Lymphoma in horses

Cancer might be rare in horses compared to humans and small animals, but it occurs and requires treatment nonetheless, often with chemotherapy. It hasn’t always been clear, however, just how effective chemotherapy is at fighting equine cancer. But recent research suggests that, for equine lymphoma at least, chemotherapy can help horses achieve remission and extend their lifespans for several months or years.

At the 2018 American College of Veterinary Internal Medicine Forum, held June 14-16 in Seattle, Washington, Daniela Luethy, DVM, Dipl. ACVIM, a large animal internal medicine lecturer at the University of Pennsylvania School of Veterinary Medicine, in Kennett Square, shared the results of a study she and colleagues conducted to evaluate the long-term outcomes of treated equine lymphoma cases.

Clinical signs of cancer in horses can be vague, nonspecific (such as weight loss, failure to gain weight, or fever), and unapparent until the disease is in an advanced state, making it challenging to diagnose. Lymphoma is a type of hematologic (blood) cancer in which the tumor cells arise from lymphocytes, a type of white blood cell. Multicentric lymphoma can, essentially, affect the entire body, whereas cutaneous lymphoma affects the skin.

Treatment typically doesn’t cure lymphoma, although veterinarians can use it, in some cases, to slow or reverse clinical sign progression and extend the horse’s lifespan. Because few studies evaluating long-term lymphoma treatment outcomes exist, Luethy and colleagues set out to do just that.

They included 11 horses in their retrospective study, based on medical record searches and recruitment on veterinary e-mail lists. Eight horses had multicentric lymphoma, while three had cutaneous lymphoma.

Luethy said the most common lymphoma immunohistochemical classification (essentially, the type of lymphoma) was T-cell rich large B-cell, found in six study horses. Further, biopsies from three horses’ tumors tested positive for the gamma herpesvirus equine herpesvirus-5 (EHV-5). Studies have shown that, in humans, gamma herpesviruses are associated with lymphoproliferative diseases, while equine studies have revealed more frequent EHV-5 detection in horses with lymphoma than healthy controls.

Veterinarians treated horses with a variety of chemotherapeutic medications, including:

  • Cyclophosphamide (9 horses);
  • Vincristine (9 horses);
  • Lomustine (8 horses);
  • L-asparaginase (7 horses);
  • Doxorubicin (6 horses);
  • Cytosine arabinoside (2 horses);
  • Chlorambucil (1 horse); and
  • Intralesional cisplatin (1 horse).

In addition, Luethy said, nine horses received corticosteroids and three received the antiviral valacyclovir.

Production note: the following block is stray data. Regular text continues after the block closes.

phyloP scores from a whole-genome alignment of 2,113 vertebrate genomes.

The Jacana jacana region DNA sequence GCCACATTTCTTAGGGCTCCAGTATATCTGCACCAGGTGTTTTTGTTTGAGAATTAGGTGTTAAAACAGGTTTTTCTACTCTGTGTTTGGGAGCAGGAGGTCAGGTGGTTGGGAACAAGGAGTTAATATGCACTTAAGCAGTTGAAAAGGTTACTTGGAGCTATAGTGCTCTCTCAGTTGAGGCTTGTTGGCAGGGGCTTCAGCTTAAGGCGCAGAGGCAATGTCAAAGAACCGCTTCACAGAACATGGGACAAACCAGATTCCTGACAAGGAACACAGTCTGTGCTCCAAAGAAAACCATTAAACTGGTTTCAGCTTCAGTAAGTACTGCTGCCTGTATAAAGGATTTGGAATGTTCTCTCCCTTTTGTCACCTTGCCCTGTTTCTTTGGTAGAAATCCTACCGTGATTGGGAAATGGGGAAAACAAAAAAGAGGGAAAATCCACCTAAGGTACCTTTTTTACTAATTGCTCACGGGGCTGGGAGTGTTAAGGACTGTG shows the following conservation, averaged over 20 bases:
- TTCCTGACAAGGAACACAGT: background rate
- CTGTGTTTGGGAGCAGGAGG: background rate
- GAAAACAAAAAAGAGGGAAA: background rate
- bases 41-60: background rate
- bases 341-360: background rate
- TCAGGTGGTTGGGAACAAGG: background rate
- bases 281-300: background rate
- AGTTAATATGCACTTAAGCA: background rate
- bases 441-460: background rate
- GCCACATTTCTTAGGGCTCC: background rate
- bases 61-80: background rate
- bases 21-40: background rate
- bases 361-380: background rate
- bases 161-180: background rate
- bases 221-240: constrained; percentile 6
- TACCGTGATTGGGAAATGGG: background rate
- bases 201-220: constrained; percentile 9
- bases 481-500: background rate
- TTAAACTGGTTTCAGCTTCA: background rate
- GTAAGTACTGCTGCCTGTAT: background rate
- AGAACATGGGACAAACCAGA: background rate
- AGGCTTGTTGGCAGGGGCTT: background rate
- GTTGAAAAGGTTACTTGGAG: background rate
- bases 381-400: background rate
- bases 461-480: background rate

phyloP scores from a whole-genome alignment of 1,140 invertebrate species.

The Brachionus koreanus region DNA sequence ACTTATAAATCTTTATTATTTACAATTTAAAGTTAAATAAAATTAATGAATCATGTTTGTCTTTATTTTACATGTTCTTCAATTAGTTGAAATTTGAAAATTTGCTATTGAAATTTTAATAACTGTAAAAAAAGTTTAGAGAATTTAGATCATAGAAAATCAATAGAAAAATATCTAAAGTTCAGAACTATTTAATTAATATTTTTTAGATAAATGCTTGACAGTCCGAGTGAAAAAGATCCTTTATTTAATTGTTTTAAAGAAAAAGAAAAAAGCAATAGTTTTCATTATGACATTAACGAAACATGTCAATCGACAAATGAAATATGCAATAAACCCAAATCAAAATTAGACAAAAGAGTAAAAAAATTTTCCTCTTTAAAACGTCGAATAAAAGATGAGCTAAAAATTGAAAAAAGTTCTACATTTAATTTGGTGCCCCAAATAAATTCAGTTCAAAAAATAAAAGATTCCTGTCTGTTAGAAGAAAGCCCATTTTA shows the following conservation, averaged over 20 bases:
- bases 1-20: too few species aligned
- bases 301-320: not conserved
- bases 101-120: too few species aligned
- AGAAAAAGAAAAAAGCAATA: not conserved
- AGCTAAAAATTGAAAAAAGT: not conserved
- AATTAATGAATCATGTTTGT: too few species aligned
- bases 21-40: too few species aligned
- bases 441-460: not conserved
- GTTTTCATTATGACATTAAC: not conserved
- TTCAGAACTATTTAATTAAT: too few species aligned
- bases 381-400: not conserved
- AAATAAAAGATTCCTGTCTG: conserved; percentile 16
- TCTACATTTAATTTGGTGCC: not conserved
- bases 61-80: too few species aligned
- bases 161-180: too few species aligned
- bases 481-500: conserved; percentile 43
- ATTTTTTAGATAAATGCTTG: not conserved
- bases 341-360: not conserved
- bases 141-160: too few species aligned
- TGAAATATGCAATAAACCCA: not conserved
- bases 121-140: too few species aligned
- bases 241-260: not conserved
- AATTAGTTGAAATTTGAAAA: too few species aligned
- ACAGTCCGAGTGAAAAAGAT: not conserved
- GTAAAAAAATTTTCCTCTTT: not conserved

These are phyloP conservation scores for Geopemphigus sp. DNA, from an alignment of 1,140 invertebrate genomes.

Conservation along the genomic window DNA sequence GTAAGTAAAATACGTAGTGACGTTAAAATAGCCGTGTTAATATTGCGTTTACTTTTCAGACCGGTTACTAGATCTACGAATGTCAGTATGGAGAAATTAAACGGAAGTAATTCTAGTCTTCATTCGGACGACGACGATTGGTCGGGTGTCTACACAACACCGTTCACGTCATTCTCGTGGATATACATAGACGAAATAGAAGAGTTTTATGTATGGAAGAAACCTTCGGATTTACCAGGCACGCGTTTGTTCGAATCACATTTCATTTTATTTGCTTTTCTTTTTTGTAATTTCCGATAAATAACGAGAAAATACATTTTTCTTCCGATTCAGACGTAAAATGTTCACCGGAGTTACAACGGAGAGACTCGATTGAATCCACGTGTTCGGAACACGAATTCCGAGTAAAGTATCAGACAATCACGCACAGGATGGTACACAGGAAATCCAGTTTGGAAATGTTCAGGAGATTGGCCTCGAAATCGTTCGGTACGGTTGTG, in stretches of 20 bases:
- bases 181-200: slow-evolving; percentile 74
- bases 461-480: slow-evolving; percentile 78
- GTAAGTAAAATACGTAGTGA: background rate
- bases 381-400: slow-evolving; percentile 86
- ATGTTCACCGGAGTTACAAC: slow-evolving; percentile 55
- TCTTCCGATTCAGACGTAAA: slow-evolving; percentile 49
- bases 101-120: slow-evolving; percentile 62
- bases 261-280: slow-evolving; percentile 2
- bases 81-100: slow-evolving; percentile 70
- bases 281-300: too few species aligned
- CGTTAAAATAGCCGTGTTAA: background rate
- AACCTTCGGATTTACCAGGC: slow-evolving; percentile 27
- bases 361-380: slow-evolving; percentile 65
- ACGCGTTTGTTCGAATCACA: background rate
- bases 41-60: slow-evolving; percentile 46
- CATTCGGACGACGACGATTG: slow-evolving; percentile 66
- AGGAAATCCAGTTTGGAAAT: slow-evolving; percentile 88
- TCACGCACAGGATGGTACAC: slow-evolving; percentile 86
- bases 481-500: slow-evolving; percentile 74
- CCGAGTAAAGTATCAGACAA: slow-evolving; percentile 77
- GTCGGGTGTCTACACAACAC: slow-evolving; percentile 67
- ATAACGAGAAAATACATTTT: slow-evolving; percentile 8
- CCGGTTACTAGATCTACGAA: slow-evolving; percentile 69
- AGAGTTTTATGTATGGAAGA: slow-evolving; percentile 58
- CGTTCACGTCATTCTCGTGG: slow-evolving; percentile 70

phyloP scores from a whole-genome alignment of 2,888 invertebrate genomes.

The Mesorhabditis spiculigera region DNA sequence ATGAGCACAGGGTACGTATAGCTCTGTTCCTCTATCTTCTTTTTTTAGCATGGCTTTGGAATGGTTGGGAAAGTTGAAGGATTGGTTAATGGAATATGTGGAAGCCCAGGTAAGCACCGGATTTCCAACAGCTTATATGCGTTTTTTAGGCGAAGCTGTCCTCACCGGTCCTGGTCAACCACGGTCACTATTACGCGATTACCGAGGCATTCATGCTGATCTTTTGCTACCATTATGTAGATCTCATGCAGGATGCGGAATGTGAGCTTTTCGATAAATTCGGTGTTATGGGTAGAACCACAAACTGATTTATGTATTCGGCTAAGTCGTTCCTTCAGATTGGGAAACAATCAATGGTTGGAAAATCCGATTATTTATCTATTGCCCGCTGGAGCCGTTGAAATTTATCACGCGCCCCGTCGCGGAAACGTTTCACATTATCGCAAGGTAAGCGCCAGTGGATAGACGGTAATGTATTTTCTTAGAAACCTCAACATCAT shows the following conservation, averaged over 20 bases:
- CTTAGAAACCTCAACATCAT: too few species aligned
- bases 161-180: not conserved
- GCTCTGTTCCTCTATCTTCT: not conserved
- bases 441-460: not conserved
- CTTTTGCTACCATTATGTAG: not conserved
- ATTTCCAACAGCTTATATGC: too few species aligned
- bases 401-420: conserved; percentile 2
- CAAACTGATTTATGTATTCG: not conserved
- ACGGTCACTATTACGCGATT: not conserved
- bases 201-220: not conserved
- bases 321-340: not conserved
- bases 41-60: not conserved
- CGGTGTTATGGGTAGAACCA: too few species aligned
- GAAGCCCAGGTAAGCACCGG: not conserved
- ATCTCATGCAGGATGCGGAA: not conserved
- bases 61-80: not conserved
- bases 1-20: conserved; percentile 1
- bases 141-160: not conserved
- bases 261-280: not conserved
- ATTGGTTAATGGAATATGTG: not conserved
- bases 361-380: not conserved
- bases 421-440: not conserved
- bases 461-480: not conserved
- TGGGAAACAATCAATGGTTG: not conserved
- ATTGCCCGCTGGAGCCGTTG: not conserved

Eight horses (73%) responded to treatment: five achieved complete remission (including the three EHV-5 horses), and three responded partially. One horse’s disease remained stable, and two horses died due to lymphoma complications during treatment. Two pregnant mares were among the study horses; one survived to foaling, and one died during treatment.

Overall, treatment resulted in a mean survival time of 13 months, with a range of one to 41 months, Luethy said. Horses with multicentric lymphoma had a shorter median survival (7.5 months, with a range of one to 28 months) than did horses with cutaneous lymphoma (13 months, with a range of 16 to 41 months).

Seven horses had adverse effects directly attributable to the chemotherapy, Luethy said. The team classified the reactions based on the Veterinary Cooperative Oncology Group’s Common Terminology Criteria for Adverse Events Grading Scale (see sidebar). Adverse events included:

  • Grade 1 alopecia, or hair loss (2 horses);
  • Grade 1 combined neutropenia and lymphopenia—abnormally low numbers of two white blood cell types in the blood (2 horses);
  • Grade 1 lymphopenia (1 horse);
  • Grade 1 lethargy (1 horse);
  • Grade 2 gastrointestinal signs (1 horse);
  • Grade 2 injection site reaction (1 horse);
  • Grade 2 hypersensitivity (1 horse);
  • Grade 4 hypersensitivity (1 horse); and
  • Grade 5 hypersensitivity (1 horse).

“The adverse events were mostly mild and certainly not a reason to avoid chemotherapy if an owner is willing to pursue chemotherapy,” Luethy said.

She noted that limitations included the study’s retrospective nature, particularly with regard to varying treatment protocols.

“However, these findings show that chemotherapy can be used successfully for treating equine lymphoma,” she said.